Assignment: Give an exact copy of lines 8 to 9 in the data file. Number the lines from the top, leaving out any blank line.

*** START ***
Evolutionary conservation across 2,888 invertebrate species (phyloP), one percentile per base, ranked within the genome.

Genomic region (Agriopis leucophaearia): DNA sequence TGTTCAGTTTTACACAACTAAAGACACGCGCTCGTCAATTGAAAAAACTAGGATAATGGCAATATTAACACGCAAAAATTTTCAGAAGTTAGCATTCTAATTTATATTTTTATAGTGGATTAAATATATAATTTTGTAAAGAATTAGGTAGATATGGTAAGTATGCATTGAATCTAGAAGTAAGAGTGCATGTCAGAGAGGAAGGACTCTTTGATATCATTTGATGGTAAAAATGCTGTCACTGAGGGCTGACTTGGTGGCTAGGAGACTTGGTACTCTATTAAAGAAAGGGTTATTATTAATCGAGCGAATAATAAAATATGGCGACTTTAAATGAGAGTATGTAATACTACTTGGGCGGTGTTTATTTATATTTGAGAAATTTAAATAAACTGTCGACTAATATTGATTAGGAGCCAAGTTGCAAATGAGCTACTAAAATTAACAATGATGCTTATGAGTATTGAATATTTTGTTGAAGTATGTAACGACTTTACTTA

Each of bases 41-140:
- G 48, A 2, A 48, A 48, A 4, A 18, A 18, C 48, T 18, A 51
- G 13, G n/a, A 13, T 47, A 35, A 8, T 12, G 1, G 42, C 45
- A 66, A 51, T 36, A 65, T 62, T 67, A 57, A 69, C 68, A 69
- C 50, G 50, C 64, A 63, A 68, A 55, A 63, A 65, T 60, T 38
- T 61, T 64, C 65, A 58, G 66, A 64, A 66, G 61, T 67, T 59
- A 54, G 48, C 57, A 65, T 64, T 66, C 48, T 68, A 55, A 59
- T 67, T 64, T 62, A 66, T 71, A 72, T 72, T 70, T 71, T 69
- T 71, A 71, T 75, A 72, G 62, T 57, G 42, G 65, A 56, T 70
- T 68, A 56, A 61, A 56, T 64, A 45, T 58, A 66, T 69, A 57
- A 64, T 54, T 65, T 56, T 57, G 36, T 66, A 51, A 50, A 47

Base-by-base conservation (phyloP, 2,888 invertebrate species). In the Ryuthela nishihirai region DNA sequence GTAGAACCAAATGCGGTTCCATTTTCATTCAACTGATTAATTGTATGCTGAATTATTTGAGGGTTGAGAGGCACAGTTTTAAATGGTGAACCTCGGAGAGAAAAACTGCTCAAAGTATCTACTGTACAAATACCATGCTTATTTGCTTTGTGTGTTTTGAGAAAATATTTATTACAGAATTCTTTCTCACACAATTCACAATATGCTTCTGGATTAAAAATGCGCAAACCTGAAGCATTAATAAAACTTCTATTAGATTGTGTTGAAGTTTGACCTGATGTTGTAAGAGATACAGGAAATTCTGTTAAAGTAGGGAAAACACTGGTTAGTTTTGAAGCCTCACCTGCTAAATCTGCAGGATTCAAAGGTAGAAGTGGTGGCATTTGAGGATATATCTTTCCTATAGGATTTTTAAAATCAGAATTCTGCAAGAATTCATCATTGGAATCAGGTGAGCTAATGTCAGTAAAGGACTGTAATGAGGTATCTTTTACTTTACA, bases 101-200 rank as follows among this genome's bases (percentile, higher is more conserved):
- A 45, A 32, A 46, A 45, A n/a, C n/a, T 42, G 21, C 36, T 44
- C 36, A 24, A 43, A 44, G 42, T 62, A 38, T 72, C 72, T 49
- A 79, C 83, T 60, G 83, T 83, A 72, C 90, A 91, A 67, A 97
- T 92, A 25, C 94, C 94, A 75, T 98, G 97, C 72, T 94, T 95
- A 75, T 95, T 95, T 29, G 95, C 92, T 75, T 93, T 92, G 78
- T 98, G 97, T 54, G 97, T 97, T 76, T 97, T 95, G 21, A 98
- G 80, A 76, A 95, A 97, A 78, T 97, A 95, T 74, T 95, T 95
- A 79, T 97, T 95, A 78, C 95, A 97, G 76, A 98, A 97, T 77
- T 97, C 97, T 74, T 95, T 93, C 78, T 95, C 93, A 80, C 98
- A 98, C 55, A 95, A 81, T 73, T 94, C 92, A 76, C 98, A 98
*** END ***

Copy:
- T 61, T 64, C 65, A 58, G 66, A 64, A 66, G 61, T 67, T 59
- A 54, G 48, C 57, A 65, T 64, T 66, C 48, T 68, A 55, A 59